Maybe it's the seemingly infinite expanse of the cosmos--with hundreds of millions of galaxies, each with hundreds of millions of stars and planets. Maybe it's the almost incomprehensible pace of technological advances. Or perhaps it's bio-ethical questions posed by the latest advances in the manipulation of human life at its origins.
Many people have questions which seem to pit science against faith. For many people, science and technology seem to have all the answers. There seems to be less and less room for reasonable people to believe in even the existence of God, let alone his providential care for each of us personally, as treasured sons and daughters.
But what if faith and science are not incompatible, as is so often assumed? What if they are complementary ways of looking at reality--as long as each is properly understood? The following five minute video clip asks and answers a fundamental question, Can science disprove the existence of God?; it argues from the very nature and principles of science itself to show that it is impossible to disprove God's existence.
If we are going to be faithful Christians in the 21st century, we need to keep asking good questions about the relationship between faith and science. A counselor recently told me about a 5th grade boy who said he no longer believed in the existence of God. When she asked why, he replied, "You know, the Big Bang." On the spot, the counselor asked, "If we heard a tremendous noise from the room next door, wouldn't you wonder what caused it?" He said yes. She asked, "Would you be satisfied if I said that nothing caused it; it just happened?" As the conversation moved along, she helped the boy realize that science may be able to tell us a wide variety of things that happened, but science cannot answer the most essential question: Where did the primordial "stuff" come from? Or, to put it more succinctly, why is there something rather than nothing?
One part of the problem, of course, is that the popular view of "Science" has expanded far out of proportion to what it rightly is and should be, just as the popular view of "god" has shriveled into a parody what the ultimate being of the cosmos truly is. In other words, "Science" has morphed into some sort of all-knowing, all-powerful entity whose grasp clearly exceeds the reach of its real competency. The other part of the problem, is that our common view of "god" has reduced him to a sweet but feeble pet to whom we occasionally turn for comfort or consolation.
The fullness of the Christian faith, however, is centered on the Mystery of the Blessed Trinity: The all-powerful and yet personal Being who is Love; the Father, Son and Holy Spirit who exist in an eternal Communion of Persons and who desire to share this uncreated Love with their creation. This is the Creator, Redeemer and Sanctifier of the cosmos revealed in Jesus Christ, as witnessed by the Scriptures and Tradition of the Church.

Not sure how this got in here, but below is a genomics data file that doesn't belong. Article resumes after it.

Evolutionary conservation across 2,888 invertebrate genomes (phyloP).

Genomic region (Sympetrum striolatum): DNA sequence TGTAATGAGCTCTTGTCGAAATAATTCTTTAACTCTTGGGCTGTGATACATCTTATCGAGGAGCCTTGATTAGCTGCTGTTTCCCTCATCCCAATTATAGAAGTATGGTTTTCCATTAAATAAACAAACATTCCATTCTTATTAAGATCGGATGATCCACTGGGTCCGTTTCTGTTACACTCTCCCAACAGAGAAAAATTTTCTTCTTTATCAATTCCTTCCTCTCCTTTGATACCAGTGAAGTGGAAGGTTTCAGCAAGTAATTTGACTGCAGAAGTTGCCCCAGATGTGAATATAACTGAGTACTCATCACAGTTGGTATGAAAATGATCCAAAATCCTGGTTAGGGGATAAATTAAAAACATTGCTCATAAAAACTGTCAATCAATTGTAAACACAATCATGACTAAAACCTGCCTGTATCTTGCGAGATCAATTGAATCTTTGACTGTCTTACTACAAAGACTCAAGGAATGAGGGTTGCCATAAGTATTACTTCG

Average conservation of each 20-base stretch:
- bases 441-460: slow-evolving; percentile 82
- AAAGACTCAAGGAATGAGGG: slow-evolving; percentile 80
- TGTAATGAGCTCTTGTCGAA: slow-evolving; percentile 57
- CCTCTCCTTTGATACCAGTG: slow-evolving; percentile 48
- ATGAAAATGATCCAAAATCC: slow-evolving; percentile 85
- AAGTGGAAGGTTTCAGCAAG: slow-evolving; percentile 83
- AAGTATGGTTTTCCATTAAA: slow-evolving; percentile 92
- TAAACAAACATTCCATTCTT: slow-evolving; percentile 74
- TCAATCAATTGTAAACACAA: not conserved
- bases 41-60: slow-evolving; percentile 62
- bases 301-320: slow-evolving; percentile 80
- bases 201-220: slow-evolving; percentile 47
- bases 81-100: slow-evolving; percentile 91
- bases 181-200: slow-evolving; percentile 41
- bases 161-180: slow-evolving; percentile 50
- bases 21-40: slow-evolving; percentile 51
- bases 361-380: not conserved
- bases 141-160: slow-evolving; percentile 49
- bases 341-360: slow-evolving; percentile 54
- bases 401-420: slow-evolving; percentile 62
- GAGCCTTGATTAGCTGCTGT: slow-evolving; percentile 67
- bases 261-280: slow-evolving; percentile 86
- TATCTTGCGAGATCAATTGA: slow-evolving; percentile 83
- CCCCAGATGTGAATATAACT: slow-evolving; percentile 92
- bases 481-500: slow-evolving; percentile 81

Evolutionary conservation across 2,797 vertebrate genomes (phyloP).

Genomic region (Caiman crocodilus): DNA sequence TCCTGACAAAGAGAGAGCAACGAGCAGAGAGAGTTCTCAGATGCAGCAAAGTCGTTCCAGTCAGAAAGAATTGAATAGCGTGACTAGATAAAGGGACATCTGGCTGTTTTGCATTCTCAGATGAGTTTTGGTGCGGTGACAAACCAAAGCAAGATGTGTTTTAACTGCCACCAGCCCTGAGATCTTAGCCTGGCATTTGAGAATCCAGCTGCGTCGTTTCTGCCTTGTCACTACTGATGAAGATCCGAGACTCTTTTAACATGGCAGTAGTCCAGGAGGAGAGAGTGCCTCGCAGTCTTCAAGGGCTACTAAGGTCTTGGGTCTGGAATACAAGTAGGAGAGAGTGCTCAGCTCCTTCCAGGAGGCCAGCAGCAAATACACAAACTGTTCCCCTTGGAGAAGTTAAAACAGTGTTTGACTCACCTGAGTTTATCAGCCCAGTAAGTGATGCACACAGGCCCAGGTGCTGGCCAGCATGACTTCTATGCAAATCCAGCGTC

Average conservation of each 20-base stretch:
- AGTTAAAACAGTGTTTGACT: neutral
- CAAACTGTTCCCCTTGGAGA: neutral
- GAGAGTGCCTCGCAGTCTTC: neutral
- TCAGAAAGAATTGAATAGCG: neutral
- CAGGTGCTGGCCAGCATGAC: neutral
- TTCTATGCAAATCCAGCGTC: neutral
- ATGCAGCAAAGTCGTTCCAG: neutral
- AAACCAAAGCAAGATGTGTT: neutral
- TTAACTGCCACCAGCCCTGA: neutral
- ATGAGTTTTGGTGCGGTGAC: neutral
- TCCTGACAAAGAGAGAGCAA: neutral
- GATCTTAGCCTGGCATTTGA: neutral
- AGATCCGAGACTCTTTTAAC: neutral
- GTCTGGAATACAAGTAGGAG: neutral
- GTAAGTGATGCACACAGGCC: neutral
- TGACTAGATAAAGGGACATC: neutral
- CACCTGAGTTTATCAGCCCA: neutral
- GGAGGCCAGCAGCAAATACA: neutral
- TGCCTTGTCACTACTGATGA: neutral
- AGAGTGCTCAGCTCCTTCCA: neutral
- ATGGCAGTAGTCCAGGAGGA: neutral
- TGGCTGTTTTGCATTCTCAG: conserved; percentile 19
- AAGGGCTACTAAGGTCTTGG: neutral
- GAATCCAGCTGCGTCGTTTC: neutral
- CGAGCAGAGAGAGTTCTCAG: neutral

Authentic Christian faith understands that there can never be a true conflict with science, since there is ultimately only one Truth. After all, science is designed to study "What" and "How," but only faith can help us answer the deeper "Why"--for example, why is there an order to how creation unfolds, rather than mere chaos? Science presumes a basic level of reasonableness and consistency in nature, otherwise it wouldn't be able to study recurring phenomena, conduct meaningful experiments, or test hypotheses. And science naturally opens onto wonder and awe regarding the creation it studies, as the following ten-minute video clip demonstrates: It is a "Ted Talk" with a Yale Mathematician who describes the inconceivable mathematical complexity with which the beginnings of human life unfold (the video footage of the moment from conception through the first 8 weeks of a baby's development in utero is simply stunning!).
Of course, faith should also not try to impose a fundamentalistic interpretation of the Book of Genesis onto science's understanding of how God created--as if God was limited to acting within six 24-hour days. If God chose to unfold his creation over the course of billions of years, through evolutionary processes no less, then perhaps it is a friendly reminder that Eternity is not just a really long time, and that God's will is mysteriously written into the natural order of things.
A priest recently quipped: "Billions of galaxies and hundreds of billions of stars?... Almighty God was just getting started!" Let's help people come to know and experience the God who is as personal and as purposeful, as intense and as intentional, as Michelangelo's depiction discloses. Let's help our friends and family see that, as we come to a deeper understanding of his ongoing creative presence, his redeeming love, and his sanctifying work in his creation, we should exclaim: The Lord of Hosts is just getting started!
Ad majorem Dei gloriam!
P.S. If you are looking for tremendous online resources on the topic, either to explore or to share with friends and family, check out on either of these priest-scientists, or take a look at the organizations where they help promote an authentic understanding of the relationship between faith and science:
- Fr. Robert Spitzer and the Magis Center of Faith and Reason.
- Fr. Tad Pachollczyk and the National Catholic Bioethics Center.